Other flat bridged instruments 4
The stick-zither ddong can be found in Vietnam. Very primitive in form; it is not unlike the stick-zithers of old India and those found today in Central Africa.
The flat bridge has also been applied to various western guitar designs, some even with resonating strings attached across the soundboard or even on an extra neck. It shows that in these times, experiments are made to try and satisfy the needs of the musicians to expand on their ideas concerning sound quality. A promising development producing new and exciting musical possibilities.
The buzz effect that is one of the sounds produced when the string grazes the flat bridge can be produced on an instrument by various other means. This does give a similar effect of the Indian bridge, but is not made with the precision needed to produce the realm of overtones used in Indian instruments.
Variations on this theme can be found In Europe. For example, we can hear the buzz in The Brey Harp. It was the familiar sound of the gut-strung harp across Europe for several hundred years, played between the 14th and 18th centuries, and heard in Wales into the early 19th century. They were the classic harps during the Renaissance. The buzzing is produced by tiny L-shaped wooden pegs, called bray pins. These bray pins hold the strings in the sound box and also lightly touch them. This light point of contact causes the buzzing sound as the string vibrates.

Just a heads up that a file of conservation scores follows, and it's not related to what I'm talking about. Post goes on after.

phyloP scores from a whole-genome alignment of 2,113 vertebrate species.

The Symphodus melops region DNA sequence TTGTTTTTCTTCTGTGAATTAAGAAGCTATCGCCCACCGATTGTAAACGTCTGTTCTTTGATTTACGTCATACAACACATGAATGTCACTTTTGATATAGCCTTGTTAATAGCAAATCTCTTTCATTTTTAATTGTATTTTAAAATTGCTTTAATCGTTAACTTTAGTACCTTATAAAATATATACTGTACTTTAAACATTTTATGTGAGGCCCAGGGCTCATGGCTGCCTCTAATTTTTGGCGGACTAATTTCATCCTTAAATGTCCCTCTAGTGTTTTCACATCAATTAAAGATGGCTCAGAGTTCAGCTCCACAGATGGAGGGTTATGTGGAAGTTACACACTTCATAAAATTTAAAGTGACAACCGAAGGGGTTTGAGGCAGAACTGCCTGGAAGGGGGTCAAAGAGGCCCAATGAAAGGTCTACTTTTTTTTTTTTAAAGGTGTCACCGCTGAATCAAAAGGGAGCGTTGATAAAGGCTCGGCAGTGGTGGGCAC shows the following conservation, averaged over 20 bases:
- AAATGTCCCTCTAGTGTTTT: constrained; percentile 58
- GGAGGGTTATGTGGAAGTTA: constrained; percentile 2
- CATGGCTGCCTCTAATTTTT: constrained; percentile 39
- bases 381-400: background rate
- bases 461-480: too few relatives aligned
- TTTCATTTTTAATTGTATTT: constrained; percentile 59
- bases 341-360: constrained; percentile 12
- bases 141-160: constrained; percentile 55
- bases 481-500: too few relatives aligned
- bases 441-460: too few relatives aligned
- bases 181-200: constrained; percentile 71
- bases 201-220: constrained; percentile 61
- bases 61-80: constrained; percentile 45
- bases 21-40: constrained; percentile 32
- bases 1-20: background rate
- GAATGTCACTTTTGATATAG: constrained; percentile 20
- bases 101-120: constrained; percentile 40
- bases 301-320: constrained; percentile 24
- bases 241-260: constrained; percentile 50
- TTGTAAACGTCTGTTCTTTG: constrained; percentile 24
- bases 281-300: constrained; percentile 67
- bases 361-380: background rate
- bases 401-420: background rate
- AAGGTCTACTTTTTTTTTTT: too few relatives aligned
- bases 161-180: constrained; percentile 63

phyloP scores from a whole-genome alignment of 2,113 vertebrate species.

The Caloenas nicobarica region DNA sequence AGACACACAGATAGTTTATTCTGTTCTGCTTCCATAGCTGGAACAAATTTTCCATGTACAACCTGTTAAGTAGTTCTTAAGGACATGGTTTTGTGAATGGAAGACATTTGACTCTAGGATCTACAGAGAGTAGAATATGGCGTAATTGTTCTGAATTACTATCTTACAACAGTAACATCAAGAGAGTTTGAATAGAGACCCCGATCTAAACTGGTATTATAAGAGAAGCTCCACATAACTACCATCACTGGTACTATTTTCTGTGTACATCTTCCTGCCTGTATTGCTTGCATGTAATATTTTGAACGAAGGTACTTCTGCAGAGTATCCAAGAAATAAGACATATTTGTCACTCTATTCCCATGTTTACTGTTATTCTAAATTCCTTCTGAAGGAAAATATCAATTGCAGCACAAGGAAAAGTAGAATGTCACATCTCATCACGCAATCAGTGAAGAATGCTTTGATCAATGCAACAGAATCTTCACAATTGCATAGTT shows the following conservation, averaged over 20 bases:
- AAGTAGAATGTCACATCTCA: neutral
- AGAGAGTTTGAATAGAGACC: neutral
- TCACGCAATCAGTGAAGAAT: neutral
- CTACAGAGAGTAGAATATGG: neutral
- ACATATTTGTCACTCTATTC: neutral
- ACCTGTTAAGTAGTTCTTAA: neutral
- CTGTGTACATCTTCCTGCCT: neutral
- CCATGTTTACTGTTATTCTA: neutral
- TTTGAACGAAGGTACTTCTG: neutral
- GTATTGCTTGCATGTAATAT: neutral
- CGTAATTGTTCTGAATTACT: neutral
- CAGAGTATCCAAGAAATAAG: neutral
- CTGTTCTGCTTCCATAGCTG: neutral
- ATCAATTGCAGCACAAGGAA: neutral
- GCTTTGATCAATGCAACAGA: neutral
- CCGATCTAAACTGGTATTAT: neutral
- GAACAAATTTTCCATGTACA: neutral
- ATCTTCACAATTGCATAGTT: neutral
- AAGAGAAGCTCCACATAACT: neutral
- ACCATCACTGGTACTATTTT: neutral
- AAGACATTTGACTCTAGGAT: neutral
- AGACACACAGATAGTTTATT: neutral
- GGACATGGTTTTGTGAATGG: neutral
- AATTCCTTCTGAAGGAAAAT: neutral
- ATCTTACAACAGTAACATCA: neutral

The “buzz” on many African musical instruments is more often than not the preferred sound. This can be achieved by various means, from the flat table bridge as we have seen on the Ethiopian Beganna, or by cigarette papers fitted to the kalabas of some xylophones such as the balafon. Bridgeless lutes or lyres can sometimes aquire the buzz by simply allowing the sting to vibrate on the sound board or skin.